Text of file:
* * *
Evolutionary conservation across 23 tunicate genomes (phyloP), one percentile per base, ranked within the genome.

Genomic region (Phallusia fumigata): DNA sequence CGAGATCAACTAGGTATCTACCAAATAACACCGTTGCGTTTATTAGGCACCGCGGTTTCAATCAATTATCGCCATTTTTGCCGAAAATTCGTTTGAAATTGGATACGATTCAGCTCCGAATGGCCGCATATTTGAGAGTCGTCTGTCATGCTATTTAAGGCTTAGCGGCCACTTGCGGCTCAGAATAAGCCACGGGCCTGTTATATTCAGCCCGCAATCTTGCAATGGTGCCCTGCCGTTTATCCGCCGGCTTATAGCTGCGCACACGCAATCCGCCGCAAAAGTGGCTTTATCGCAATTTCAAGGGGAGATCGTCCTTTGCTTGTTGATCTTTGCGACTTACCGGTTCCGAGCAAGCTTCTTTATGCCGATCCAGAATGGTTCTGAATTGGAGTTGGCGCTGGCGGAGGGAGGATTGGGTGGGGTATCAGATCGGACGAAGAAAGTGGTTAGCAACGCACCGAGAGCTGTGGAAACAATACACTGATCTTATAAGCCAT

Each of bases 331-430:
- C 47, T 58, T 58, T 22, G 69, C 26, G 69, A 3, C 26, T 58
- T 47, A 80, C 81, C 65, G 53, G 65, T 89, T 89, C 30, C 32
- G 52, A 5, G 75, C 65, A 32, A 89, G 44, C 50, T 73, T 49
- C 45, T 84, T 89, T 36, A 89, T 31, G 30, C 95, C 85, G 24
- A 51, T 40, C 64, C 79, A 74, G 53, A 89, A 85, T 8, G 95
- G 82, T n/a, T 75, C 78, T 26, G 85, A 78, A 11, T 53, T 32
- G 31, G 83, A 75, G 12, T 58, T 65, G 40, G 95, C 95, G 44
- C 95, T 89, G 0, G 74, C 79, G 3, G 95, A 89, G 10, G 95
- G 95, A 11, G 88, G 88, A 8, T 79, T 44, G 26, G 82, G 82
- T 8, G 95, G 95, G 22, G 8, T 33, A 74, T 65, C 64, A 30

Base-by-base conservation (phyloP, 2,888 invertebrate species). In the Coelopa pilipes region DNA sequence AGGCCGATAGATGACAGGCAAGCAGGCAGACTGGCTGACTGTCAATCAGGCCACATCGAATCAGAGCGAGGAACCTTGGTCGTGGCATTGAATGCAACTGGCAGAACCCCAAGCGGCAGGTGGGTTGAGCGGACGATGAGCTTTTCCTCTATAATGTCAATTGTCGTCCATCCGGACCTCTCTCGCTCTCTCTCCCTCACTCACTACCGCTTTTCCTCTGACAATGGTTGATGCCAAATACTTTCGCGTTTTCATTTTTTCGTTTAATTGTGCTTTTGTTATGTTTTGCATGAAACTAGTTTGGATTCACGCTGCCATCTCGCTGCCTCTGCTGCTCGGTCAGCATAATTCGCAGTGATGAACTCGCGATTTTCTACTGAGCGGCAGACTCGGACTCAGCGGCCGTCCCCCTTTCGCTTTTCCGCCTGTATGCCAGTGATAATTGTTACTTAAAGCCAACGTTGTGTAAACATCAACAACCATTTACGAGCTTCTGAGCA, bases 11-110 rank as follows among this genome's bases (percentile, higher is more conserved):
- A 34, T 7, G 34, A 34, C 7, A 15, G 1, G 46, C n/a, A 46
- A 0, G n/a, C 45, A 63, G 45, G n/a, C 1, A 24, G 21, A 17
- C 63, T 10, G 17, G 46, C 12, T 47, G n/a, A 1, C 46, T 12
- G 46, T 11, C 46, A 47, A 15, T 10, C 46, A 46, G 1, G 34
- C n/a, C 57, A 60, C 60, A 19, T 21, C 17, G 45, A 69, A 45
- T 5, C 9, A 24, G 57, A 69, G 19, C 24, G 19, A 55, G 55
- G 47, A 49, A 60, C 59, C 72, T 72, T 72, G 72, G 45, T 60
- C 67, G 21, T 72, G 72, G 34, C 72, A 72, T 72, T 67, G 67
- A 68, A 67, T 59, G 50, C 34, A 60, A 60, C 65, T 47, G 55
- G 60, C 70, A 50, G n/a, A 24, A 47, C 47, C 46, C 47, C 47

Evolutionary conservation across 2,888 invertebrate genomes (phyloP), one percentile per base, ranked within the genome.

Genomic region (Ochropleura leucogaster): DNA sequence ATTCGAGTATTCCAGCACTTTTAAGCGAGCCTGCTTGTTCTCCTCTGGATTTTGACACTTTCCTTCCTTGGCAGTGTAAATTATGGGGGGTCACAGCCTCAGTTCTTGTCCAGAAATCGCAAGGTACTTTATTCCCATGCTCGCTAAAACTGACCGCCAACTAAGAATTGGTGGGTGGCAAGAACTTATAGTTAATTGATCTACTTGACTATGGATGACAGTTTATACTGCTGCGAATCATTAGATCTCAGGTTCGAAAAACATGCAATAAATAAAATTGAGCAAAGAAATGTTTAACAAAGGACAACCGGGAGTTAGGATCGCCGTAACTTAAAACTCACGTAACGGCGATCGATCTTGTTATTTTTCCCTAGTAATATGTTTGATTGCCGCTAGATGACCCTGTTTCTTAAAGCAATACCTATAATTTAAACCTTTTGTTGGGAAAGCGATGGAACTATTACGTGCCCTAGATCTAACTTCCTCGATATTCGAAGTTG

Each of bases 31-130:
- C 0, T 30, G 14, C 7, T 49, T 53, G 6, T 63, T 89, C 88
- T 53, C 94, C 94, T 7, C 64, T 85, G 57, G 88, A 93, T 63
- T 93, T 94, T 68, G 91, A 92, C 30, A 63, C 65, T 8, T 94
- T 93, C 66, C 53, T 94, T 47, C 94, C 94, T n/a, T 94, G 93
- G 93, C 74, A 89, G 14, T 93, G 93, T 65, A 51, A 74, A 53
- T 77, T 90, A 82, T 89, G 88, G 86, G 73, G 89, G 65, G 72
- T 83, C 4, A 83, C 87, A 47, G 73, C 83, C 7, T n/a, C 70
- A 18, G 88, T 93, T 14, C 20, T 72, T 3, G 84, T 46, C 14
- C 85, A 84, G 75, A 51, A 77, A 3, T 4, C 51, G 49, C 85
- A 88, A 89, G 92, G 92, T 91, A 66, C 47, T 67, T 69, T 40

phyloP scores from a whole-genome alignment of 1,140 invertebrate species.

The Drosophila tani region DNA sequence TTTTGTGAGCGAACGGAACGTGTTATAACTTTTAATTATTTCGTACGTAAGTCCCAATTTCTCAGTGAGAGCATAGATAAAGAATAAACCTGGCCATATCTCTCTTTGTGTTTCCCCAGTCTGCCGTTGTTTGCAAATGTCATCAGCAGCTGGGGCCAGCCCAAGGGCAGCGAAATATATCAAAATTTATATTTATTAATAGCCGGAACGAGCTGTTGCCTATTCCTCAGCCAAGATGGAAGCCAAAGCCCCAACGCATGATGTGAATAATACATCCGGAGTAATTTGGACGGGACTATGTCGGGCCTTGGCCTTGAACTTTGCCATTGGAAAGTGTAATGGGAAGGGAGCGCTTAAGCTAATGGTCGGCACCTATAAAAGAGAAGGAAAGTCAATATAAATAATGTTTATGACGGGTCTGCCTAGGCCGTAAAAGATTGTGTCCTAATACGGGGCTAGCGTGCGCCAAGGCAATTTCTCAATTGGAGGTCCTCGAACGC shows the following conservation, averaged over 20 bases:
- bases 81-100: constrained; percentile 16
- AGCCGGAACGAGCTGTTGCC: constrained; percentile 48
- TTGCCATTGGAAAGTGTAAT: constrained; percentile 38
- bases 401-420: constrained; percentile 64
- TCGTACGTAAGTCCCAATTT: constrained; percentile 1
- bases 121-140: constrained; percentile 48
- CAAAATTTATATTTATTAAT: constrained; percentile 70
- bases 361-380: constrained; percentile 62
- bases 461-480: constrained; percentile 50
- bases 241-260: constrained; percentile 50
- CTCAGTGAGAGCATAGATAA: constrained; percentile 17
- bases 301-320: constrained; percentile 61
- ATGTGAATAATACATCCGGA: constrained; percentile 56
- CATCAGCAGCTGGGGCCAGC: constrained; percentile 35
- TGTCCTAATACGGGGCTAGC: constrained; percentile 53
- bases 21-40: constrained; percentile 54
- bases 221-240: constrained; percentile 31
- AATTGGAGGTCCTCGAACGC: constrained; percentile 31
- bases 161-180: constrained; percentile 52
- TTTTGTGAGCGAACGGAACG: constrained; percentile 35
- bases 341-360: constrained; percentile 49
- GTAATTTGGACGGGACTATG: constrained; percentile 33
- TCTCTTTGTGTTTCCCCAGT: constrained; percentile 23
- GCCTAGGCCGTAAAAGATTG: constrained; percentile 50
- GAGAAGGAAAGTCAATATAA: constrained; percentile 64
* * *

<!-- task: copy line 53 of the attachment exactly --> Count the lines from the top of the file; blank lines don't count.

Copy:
- CATCAGCAGCTGGGGCCAGC: constrained; percentile 35